The PTSD Reality

The world has changed dramatically for many Americans ever since the terrorist attacks that occurred on September 11th, 2001. This is even more of a reality for the men and women who are in our military. Not only are the soldier’s lives changed due to deployment to Middle East to defend our freedom, but that of their families as well.  According to the Congressional Research Service, there are 118,829 incident cases reported among Operation Enduring Freedom (OEF, Afghanistan), as well as Operation New Dawn (OND, Iraq) and Operation Iraqi Freedom (OIF, Iraq) of deployed soldiers with active military soldiers suffering with post-traumatic stress disorder (PTSD) from the year 2000 to January 10, 2014 and 34,157 of soldiers that were not previously deployed (Fischer). Since 2003, about 14% of US Army soldiers have reported symptoms of post-traumatic stress disorder following deployment. Since the attacks of 9/11, more than 2.3 million troops from all military services have deployed to Iraq and Afghanistan (Negrusa and Negrusa). These deployments have been very traumatic for both the soldiers and their families. These deployments have been more frequent and longer than before the attacks on America.

Post-traumatic stress disorder was formally acknowledged in 1980 by the American Psychiatric Association as a recognized disorder; since then, it has become a concept for responses to stresses originating with traumatic events such as abuse, rape, accidents, torture, violent incidents, natural disasters like hurricanes, and war (Miller and Johnson). R.J. Landy suffered PTSD after the events of the terrorist attacks on 9/11. Some symptom he experienced were sleepless nights and nightmares, poor diet and nonspecific ailments, irritability at home, overindulgence in work and distancing from intimates (J.Landy).  As Landy, many Americans suffer with post-traumatic stress disorder, and this includes tens of thousands of our military men and women that are still active in serving in the various branches of our military. The major symptoms of PTSD include (a) re-experiencing symptoms, such as flashbacks, intrusive memories and dissociative experiences, (b) avoidance symptoms, including numbing, isolation and avoidance of reminders of the traumatic event and (c) hyper-arousal symptoms, including sleep disturbance, anxiety, anger, impulsivity and startle responses (Miller and Johnson).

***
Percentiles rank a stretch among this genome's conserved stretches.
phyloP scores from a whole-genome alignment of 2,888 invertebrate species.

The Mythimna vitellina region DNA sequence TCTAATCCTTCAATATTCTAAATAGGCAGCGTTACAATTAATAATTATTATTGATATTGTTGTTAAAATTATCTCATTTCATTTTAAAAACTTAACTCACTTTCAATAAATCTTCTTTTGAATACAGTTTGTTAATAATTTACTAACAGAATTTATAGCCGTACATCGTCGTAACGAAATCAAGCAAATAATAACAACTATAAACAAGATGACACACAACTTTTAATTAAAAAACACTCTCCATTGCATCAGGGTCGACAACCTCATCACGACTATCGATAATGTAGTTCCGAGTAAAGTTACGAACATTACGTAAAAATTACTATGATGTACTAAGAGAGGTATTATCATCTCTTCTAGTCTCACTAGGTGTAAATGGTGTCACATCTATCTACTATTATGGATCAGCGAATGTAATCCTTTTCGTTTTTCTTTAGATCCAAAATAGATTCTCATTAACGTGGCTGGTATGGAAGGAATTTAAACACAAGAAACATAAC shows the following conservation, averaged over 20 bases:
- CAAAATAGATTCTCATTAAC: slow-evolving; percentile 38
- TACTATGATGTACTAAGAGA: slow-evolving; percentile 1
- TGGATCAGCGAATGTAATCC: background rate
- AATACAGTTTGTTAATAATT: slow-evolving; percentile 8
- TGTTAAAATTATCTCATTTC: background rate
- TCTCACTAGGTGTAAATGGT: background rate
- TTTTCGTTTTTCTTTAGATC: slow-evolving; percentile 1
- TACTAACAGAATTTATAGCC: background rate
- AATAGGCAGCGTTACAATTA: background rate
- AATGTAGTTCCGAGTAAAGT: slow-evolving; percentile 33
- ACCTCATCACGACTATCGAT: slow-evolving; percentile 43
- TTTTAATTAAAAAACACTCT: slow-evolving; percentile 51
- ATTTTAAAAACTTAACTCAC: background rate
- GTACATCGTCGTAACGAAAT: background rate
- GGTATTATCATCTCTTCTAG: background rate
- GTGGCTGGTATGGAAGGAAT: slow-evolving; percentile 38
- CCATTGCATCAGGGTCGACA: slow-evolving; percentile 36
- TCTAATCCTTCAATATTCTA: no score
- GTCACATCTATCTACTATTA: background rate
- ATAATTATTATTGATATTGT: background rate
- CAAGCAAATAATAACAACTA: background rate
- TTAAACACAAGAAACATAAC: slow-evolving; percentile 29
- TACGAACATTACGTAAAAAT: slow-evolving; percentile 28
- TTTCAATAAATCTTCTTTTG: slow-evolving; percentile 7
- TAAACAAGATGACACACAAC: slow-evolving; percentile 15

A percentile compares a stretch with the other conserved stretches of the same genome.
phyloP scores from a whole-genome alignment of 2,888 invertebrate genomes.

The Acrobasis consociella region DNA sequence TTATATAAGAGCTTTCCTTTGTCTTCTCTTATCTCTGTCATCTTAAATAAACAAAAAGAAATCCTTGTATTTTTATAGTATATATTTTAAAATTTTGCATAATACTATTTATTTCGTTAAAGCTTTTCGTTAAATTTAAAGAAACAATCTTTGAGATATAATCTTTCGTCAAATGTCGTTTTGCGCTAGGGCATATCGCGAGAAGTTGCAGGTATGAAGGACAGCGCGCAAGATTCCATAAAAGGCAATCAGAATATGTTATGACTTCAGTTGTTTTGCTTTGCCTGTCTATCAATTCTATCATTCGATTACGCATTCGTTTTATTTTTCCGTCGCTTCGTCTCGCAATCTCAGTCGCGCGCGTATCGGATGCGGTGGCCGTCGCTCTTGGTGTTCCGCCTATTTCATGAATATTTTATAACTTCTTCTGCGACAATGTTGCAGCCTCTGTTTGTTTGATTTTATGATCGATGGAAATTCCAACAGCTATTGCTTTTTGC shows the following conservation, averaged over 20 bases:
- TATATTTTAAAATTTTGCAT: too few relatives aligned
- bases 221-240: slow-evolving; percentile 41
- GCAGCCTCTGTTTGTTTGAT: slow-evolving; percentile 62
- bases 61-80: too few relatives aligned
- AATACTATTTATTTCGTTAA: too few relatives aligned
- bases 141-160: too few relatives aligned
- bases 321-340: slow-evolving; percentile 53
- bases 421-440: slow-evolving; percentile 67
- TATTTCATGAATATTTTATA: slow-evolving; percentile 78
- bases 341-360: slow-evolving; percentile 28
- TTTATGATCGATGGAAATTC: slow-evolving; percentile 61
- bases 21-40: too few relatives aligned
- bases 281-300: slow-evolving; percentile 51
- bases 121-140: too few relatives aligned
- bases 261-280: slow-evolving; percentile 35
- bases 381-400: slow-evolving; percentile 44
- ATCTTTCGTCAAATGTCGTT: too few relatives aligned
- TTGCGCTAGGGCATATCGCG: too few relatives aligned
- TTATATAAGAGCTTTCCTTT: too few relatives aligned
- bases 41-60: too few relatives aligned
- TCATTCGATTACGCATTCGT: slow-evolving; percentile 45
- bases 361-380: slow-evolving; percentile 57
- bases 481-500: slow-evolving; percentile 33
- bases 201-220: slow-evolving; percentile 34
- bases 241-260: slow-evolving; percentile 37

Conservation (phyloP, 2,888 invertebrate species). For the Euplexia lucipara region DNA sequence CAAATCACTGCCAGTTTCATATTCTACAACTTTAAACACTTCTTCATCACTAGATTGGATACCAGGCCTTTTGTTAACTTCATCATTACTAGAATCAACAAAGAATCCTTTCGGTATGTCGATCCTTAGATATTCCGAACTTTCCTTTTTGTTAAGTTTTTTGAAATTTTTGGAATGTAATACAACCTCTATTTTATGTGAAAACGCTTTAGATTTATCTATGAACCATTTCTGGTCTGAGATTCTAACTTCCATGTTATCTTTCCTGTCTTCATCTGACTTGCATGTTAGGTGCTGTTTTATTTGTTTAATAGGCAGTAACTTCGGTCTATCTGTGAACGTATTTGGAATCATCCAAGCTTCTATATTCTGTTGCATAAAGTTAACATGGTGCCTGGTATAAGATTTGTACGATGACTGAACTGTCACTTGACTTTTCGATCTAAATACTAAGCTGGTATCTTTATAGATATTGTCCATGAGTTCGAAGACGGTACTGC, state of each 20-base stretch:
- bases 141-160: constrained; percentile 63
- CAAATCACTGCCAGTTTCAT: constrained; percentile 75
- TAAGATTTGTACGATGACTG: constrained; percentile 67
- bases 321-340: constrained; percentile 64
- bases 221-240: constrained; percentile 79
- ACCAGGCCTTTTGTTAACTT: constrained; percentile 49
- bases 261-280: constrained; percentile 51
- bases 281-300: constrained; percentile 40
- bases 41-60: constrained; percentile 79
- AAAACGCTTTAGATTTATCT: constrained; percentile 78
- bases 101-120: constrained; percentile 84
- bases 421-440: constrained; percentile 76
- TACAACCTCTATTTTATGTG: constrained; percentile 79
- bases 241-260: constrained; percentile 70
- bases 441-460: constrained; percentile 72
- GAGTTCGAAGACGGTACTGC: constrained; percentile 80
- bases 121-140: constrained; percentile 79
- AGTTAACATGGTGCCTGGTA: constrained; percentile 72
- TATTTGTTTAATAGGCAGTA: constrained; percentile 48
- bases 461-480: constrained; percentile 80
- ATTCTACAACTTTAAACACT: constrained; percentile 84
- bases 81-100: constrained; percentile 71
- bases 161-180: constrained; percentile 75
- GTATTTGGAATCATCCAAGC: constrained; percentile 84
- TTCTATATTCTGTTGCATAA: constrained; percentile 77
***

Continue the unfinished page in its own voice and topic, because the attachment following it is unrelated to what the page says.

I have seen this first hand with my brother-n-law who is a Staff Sargent in the U. S. Army. A social need for this population is that in order to protect themselves from pain, they dissociate themselves from their traumatic experience through amnesia or isolation. They often alienate themselves from everyone, including their close relatives. The traumatized persons feel alienated from “normal” people, who will never be able to understand what they have gone through. PTSD patients will become intolerant of others as a result of the shame evoked by having participated in the horror (Miller and Johnson).  Unfortunately, the psychological effects of post-deployment PTSD, not only affects the soldiers but their families as well. When these soldiers return home, their symptoms can come between them and their families and this is evident with the divorce rate within serving soldiers. Negrusa found that a longer time in deployment substantially increased the probability for divorce, with the effect being stronger for females and for members who deployed to Iraq and Afghanistan (Negrusa and Negrusa).

My brother in law has recently retired but living with PTSD is not easy. A day in his life…

The PTSD reality

The PTSD reality

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Fischer, Hannah. A Guide to U.S. Military Casuality Statistics: Operation New Dawn, Operation Iraqi Freedom, and Operation Enduring Freedom. 19 02 2014. Research Document. 25 October 2014. <http://fas.org/sgp/crs/natsec/RS22452.pdf&gt;.
J.Landy, Robert. “Sifting Through the Images-A Drama Therapist’s Response to the Terrorist Attacks of September 11, 2001.” The Arts Psychotherapy 2002: 135-141.
Miller, James and David Read Johnson. “Drama Therapy in the Treatment f Combat-Related Post-Traumatic Stress Disorder.” The Arts of Psychotherapy 1997: 383*395.
Morgan, C. A. and D. R. Johnson. “Use of a Drawing Task in the Treatment of Nightmares in Combat-related Posttraumatic Stress Disorder.” Art Therapy: Journal of the American Art Therapy Association 12 (1995): 244-247.
Negrusa, Brighita and Sebastian Negrusa. “Home Front: Post-Deplyment Mental Health and Divorces.” Demography 30 April 2014: 895-916.
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One thought on “The PTSD Reality

  1. Thank you so very much for the insite. I too have a family memeber w/PTSD and wasn’t really aware of the extend of his suffering. I now understand it fully thanks to you. Much appreciated

    MariaJose

    Like

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